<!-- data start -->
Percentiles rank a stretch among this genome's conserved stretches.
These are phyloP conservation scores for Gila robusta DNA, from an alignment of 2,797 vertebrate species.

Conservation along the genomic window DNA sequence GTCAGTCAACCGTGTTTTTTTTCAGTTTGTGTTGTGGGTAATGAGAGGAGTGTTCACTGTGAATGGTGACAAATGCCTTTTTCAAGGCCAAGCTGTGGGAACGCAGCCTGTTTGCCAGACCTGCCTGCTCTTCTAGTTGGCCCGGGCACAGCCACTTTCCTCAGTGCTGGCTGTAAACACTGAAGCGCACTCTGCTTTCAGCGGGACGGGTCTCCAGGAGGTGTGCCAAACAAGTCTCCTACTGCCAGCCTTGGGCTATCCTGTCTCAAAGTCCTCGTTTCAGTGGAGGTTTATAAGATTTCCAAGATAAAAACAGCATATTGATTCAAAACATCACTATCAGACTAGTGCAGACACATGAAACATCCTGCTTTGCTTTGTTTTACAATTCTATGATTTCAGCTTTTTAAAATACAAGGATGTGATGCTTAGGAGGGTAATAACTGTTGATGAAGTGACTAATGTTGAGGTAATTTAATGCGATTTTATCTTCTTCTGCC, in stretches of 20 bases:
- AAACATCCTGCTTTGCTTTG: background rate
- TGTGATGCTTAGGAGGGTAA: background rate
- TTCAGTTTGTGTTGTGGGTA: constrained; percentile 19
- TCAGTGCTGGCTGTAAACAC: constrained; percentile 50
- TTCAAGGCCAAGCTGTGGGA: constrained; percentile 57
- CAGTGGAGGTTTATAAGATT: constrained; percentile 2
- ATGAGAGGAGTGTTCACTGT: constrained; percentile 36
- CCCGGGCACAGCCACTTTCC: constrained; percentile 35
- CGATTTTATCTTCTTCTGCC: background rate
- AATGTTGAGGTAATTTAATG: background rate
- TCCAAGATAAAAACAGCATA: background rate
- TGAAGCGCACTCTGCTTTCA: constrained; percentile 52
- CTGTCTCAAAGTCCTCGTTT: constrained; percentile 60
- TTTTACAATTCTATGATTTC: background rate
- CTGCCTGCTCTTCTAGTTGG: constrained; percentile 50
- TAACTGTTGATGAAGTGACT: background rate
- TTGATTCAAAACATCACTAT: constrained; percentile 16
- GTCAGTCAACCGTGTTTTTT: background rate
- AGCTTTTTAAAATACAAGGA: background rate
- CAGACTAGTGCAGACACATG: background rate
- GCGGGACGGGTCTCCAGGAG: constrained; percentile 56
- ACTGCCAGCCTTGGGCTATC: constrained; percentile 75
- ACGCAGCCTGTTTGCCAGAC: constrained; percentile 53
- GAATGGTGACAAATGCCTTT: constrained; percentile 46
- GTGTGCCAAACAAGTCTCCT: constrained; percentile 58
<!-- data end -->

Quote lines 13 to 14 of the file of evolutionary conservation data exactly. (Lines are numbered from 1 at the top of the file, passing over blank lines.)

- AATGTTGAGGTAATTTAATG: background rate
- TCCAAGATAAAAACAGCATA: background rate